I think psychologist and attorney Bryant Welch (who was intimately involved with APA until 2003) said it best: “it was neither greed nor financial corruption that brought the APA governance into alliance with the Bush Administration. Instead, it was a malignant organizational grandiosity that first weakened the APA and then, ultimately, allowed military and intelligence agencies to have their way with the APA throughout the Bush Administration.” Their ethics were “obscured by the headiness of being involved in high-level, important, clandestine government affairs”, creating a culture that actively discouraged dissent – they threatened dissenters with ethics complaints and sent them letters from APA attorneys. When the military/intelligence community came calling shortly after 9/11, “APA’s virtue was quickly seduced and ravaged. There was no need for the “secret deals” that some people now think transpired. APA was readily and freely available to the beguiling and determined military interests.” (Dr. Welch’s blog posts can be found at www.huffingtonpost.com).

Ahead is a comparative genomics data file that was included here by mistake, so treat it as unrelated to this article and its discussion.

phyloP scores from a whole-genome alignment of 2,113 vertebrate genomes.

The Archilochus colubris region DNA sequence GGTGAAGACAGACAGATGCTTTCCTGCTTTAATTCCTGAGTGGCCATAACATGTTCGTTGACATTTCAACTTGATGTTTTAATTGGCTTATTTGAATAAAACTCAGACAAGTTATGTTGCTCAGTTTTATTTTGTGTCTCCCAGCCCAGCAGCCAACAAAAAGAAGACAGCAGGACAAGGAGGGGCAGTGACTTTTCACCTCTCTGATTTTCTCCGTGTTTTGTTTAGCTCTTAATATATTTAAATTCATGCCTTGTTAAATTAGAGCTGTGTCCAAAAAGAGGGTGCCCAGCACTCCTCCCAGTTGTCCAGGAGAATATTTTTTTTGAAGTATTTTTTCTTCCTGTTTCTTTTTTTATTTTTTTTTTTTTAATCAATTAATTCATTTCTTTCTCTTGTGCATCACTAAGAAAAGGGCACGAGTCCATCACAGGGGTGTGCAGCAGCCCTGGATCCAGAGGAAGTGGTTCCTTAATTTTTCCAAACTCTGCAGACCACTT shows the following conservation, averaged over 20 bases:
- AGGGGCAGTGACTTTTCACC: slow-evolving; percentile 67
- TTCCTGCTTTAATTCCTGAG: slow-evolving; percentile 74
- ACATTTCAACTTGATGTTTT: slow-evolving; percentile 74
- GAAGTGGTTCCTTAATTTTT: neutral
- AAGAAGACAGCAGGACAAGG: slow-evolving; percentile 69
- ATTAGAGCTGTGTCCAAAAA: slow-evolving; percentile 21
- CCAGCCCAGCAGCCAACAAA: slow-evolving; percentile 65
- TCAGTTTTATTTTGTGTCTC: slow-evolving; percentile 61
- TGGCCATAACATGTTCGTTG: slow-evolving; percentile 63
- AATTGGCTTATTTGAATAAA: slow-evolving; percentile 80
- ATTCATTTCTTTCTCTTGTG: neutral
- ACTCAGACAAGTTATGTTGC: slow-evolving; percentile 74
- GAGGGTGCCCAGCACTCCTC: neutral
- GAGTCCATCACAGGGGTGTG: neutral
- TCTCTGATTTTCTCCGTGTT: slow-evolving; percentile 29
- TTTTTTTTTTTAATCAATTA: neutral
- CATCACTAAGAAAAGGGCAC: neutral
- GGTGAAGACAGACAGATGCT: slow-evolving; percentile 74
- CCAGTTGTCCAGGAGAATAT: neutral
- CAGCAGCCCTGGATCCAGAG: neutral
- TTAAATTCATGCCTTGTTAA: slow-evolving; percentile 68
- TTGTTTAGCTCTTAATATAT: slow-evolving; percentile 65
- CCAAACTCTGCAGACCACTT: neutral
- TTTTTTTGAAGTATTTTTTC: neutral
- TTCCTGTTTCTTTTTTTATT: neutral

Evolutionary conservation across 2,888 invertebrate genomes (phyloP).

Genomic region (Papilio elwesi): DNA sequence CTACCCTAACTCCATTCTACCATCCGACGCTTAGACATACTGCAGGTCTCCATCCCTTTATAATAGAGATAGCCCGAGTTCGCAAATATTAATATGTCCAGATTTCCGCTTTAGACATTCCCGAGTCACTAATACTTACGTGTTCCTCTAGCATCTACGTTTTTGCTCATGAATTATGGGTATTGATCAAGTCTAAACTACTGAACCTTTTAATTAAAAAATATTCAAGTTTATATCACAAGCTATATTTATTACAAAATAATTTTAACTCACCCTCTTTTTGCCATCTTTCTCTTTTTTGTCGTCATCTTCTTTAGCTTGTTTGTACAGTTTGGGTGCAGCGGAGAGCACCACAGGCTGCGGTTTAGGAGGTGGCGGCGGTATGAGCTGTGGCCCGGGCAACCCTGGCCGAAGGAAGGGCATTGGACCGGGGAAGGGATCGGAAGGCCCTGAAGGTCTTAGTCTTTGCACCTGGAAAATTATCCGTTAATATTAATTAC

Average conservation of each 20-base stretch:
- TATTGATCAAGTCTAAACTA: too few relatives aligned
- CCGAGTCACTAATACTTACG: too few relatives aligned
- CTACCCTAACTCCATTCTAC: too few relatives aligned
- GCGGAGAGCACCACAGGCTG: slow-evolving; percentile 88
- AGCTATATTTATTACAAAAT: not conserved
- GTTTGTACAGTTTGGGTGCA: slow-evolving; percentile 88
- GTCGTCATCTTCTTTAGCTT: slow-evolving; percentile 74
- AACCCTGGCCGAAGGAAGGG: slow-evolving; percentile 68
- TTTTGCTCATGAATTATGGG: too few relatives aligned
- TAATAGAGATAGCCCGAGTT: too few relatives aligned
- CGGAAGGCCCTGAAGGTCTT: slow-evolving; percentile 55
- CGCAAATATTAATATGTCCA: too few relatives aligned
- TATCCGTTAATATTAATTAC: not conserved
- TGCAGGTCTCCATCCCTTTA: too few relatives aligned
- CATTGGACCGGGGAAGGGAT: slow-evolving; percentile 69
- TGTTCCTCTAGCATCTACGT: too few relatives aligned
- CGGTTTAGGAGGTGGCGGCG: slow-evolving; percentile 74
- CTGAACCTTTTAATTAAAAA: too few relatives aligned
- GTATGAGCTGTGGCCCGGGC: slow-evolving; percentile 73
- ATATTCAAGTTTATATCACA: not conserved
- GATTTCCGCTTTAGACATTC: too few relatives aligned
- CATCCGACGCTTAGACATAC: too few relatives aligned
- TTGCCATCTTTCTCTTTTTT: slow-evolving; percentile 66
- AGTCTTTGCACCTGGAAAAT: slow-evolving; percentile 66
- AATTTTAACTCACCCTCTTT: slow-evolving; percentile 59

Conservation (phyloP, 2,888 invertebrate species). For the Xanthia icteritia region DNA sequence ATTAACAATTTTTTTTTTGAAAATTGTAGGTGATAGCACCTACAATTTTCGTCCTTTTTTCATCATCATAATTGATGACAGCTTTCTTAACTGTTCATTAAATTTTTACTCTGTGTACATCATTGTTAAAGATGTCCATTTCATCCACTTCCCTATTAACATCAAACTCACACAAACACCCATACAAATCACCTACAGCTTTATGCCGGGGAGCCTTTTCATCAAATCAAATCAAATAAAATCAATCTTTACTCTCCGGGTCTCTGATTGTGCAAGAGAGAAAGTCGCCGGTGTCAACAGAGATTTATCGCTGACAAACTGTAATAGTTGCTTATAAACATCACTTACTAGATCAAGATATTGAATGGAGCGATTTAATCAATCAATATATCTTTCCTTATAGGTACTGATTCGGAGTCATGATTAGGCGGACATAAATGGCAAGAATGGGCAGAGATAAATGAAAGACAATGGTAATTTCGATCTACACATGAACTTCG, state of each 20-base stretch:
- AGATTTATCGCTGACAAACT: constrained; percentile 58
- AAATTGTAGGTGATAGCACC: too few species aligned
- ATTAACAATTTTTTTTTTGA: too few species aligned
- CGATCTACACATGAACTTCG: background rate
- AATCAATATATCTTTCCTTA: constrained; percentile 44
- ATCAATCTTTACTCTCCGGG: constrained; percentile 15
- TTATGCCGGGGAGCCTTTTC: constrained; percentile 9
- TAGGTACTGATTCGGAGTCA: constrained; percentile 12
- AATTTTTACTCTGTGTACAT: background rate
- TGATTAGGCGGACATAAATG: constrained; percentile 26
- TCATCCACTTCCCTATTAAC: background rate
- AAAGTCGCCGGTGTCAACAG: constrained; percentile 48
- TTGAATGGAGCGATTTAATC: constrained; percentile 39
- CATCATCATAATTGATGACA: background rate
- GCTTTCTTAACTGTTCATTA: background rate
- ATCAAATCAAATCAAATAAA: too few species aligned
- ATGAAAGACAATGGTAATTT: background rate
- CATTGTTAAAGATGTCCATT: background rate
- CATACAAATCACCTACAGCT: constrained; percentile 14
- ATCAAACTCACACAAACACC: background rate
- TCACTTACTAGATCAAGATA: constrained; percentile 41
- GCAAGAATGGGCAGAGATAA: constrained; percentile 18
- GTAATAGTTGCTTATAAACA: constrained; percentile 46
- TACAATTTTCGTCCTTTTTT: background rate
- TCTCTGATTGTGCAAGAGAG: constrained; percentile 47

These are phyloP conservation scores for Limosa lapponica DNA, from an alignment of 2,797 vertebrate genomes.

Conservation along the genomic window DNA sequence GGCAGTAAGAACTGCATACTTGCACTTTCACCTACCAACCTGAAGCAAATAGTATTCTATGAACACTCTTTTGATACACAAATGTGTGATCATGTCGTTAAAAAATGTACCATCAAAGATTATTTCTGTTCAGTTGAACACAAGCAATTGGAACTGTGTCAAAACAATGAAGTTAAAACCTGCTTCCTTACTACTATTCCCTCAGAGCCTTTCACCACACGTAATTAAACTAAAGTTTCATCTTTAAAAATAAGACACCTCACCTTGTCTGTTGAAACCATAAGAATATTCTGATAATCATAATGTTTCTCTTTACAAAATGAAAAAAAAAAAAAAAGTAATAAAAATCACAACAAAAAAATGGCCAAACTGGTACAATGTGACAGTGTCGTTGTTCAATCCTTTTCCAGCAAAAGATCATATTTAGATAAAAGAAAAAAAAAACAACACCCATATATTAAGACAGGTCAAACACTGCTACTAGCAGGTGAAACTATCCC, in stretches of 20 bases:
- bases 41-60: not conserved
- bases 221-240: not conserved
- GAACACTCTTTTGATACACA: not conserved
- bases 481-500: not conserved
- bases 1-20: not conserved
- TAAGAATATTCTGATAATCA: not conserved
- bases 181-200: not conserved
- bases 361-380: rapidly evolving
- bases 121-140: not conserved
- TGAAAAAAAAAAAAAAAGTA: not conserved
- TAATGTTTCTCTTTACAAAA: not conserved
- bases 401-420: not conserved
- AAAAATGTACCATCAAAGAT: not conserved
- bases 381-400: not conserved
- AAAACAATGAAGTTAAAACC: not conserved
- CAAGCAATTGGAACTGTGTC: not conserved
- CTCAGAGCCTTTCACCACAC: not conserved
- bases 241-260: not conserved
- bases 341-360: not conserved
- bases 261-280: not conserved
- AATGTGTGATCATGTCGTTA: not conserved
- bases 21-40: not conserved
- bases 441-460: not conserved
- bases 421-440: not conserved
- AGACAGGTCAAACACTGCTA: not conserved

Why is this unethical and morally wrong?
The APA, like most professional associations, has a formal code of ethics. These ethics contain both aspirational behaviors (ideals that we all aspire to reach) and minimum standards of behavior (that, if violated, could result in sanctions from the Association). Professional ethics codes came about, in part, due to the horror many people felt when it was revealed what the Nazis did in the name of medical research (e.g., creating lamp shades made of human skin), and then what American medical professionals did in the name of research (e.g., in Alabama, over 40 years, 500 poor, rural African Americans were deliberately infected with Syphilis without their knowledge or consent). Laws and ethics eventually came together to mandate that health care professionals must do no harm, protect the lives and health of patients, be honest, obtain informed consent for any procedure, and resolve moral / legal conflicts consistent with their code of ethical behavior. Because the psychologists collected and analyzed data from the torture, the torture should rightly be considered to have been illegal research with human subjects; it was illegal and unethical because it was done without the consent of the prisoners and because it harmed them. As Dr. Welch has so aptly described, psychologists took psychological principles and turned them on their head – to degrade the mental health of detainees and psychologically harm them.